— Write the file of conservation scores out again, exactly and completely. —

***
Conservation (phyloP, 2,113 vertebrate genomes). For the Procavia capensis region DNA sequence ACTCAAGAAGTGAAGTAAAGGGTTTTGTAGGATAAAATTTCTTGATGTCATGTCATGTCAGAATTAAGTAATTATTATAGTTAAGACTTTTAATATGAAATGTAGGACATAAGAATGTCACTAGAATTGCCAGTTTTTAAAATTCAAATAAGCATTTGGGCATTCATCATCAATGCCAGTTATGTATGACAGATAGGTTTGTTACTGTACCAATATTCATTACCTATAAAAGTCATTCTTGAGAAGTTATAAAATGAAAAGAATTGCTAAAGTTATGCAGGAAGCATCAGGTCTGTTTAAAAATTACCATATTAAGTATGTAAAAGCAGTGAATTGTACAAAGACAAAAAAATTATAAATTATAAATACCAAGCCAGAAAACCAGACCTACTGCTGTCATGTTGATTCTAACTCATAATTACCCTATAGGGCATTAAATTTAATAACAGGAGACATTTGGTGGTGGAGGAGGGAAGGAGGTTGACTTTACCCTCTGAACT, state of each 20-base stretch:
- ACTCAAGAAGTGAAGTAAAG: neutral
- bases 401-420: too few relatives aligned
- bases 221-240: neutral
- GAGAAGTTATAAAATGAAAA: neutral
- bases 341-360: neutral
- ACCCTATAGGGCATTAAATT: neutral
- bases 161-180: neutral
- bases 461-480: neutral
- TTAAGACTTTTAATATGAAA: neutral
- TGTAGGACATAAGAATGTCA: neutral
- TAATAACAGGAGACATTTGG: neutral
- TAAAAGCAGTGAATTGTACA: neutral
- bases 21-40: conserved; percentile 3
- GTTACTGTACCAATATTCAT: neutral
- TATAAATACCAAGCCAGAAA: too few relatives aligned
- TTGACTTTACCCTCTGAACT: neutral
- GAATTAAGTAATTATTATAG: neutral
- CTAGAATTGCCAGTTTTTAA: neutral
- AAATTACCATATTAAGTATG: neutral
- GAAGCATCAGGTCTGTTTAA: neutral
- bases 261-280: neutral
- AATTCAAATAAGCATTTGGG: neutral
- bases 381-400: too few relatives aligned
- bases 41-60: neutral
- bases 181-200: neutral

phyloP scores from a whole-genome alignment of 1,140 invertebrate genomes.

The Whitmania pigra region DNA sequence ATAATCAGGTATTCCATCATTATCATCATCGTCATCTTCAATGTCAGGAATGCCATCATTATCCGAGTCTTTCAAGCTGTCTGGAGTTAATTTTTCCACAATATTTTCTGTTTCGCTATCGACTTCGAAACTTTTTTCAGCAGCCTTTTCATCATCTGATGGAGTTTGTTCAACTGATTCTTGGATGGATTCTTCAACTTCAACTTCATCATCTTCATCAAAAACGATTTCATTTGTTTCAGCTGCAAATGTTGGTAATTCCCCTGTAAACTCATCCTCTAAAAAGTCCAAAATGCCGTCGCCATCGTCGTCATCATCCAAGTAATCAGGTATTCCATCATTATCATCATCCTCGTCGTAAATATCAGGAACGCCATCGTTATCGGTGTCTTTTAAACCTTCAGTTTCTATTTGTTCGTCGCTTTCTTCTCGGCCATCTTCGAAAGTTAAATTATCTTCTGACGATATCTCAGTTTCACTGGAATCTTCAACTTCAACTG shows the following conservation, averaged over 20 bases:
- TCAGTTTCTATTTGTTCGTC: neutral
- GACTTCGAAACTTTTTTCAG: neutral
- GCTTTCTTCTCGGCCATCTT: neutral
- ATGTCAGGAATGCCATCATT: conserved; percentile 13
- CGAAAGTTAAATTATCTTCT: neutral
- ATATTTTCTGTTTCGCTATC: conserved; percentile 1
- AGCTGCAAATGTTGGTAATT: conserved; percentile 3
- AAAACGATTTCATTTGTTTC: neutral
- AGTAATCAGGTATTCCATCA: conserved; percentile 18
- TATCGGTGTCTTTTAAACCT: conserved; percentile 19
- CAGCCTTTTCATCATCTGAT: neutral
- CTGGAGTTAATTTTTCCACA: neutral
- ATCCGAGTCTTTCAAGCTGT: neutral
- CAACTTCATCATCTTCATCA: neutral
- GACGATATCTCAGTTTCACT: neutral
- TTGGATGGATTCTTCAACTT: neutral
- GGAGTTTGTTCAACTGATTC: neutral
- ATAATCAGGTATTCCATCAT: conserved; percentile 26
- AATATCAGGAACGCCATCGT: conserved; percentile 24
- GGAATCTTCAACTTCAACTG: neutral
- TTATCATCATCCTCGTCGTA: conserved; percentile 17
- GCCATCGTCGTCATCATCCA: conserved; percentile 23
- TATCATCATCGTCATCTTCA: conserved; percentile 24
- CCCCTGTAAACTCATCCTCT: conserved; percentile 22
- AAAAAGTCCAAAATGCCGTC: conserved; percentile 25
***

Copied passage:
Conservation (phyloP, 2,113 vertebrate genomes). For the Procavia capensis region DNA sequence ACTCAAGAAGTGAAGTAAAGGGTTTTGTAGGATAAAATTTCTTGATGTCATGTCATGTCAGAATTAAGTAATTATTATAGTTAAGACTTTTAATATGAAATGTAGGACATAAGAATGTCACTAGAATTGCCAGTTTTTAAAATTCAAATAAGCATTTGGGCATTCATCATCAATGCCAGTTATGTATGACAGATAGGTTTGTTACTGTACCAATATTCATTACCTATAAAAGTCATTCTTGAGAAGTTATAAAATGAAAAGAATTGCTAAAGTTATGCAGGAAGCATCAGGTCTGTTTAAAAATTACCATATTAAGTATGTAAAAGCAGTGAATTGTACAAAGACAAAAAAATTATAAATTATAAATACCAAGCCAGAAAACCAGACCTACTGCTGTCATGTTGATTCTAACTCATAATTACCCTATAGGGCATTAAATTTAATAACAGGAGACATTTGGTGGTGGAGGAGGGAAGGAGGTTGACTTTACCCTCTGAACT, state of each 20-base stretch:
- ACTCAAGAAGTGAAGTAAAG: neutral
- bases 401-420: too few relatives aligned
- bases 221-240: neutral
- GAGAAGTTATAAAATGAAAA: neutral
- bases 341-360: neutral
- ACCCTATAGGGCATTAAATT: neutral
- bases 161-180: neutral
- bases 461-480: neutral
- TTAAGACTTTTAATATGAAA: neutral
- TGTAGGACATAAGAATGTCA: neutral
- TAATAACAGGAGACATTTGG: neutral
- TAAAAGCAGTGAATTGTACA: neutral
- bases 21-40: conserved; percentile 3
- GTTACTGTACCAATATTCAT: neutral
- TATAAATACCAAGCCAGAAA: too few relatives aligned
- TTGACTTTACCCTCTGAACT: neutral
- GAATTAAGTAATTATTATAG: neutral
- CTAGAATTGCCAGTTTTTAA: neutral
- AAATTACCATATTAAGTATG: neutral
- GAAGCATCAGGTCTGTTTAA: neutral
- bases 261-280: neutral
- AATTCAAATAAGCATTTGGG: neutral
- bases 381-400: too few relatives aligned
- bases 41-60: neutral
- bases 181-200: neutral

phyloP scores from a whole-genome alignment of 1,140 invertebrate genomes.

The Whitmania pigra region DNA sequence ATAATCAGGTATTCCATCATTATCATCATCGTCATCTTCAATGTCAGGAATGCCATCATTATCCGAGTCTTTCAAGCTGTCTGGAGTTAATTTTTCCACAATATTTTCTGTTTCGCTATCGACTTCGAAACTTTTTTCAGCAGCCTTTTCATCATCTGATGGAGTTTGTTCAACTGATTCTTGGATGGATTCTTCAACTTCAACTTCATCATCTTCATCAAAAACGATTTCATTTGTTTCAGCTGCAAATGTTGGTAATTCCCCTGTAAACTCATCCTCTAAAAAGTCCAAAATGCCGTCGCCATCGTCGTCATCATCCAAGTAATCAGGTATTCCATCATTATCATCATCCTCGTCGTAAATATCAGGAACGCCATCGTTATCGGTGTCTTTTAAACCTTCAGTTTCTATTTGTTCGTCGCTTTCTTCTCGGCCATCTTCGAAAGTTAAATTATCTTCTGACGATATCTCAGTTTCACTGGAATCTTCAACTTCAACTG shows the following conservation, averaged over 20 bases:
- TCAGTTTCTATTTGTTCGTC: neutral
- GACTTCGAAACTTTTTTCAG: neutral
- GCTTTCTTCTCGGCCATCTT: neutral
- ATGTCAGGAATGCCATCATT: conserved; percentile 13
- CGAAAGTTAAATTATCTTCT: neutral
- ATATTTTCTGTTTCGCTATC: conserved; percentile 1
- AGCTGCAAATGTTGGTAATT: conserved; percentile 3
- AAAACGATTTCATTTGTTTC: neutral
- AGTAATCAGGTATTCCATCA: conserved; percentile 18
- TATCGGTGTCTTTTAAACCT: conserved; percentile 19
- CAGCCTTTTCATCATCTGAT: neutral
- CTGGAGTTAATTTTTCCACA: neutral
- ATCCGAGTCTTTCAAGCTGT: neutral
- CAACTTCATCATCTTCATCA: neutral
- GACGATATCTCAGTTTCACT: neutral
- TTGGATGGATTCTTCAACTT: neutral
- GGAGTTTGTTCAACTGATTC: neutral
- ATAATCAGGTATTCCATCAT: conserved; percentile 26
- AATATCAGGAACGCCATCGT: conserved; percentile 24
- GGAATCTTCAACTTCAACTG: neutral
- TTATCATCATCCTCGTCGTA: conserved; percentile 17
- GCCATCGTCGTCATCATCCA: conserved; percentile 23
- TATCATCATCGTCATCTTCA: conserved; percentile 24
- CCCCTGTAAACTCATCCTCT: conserved; percentile 22
- AAAAAGTCCAAAATGCCGTC: conserved; percentile 25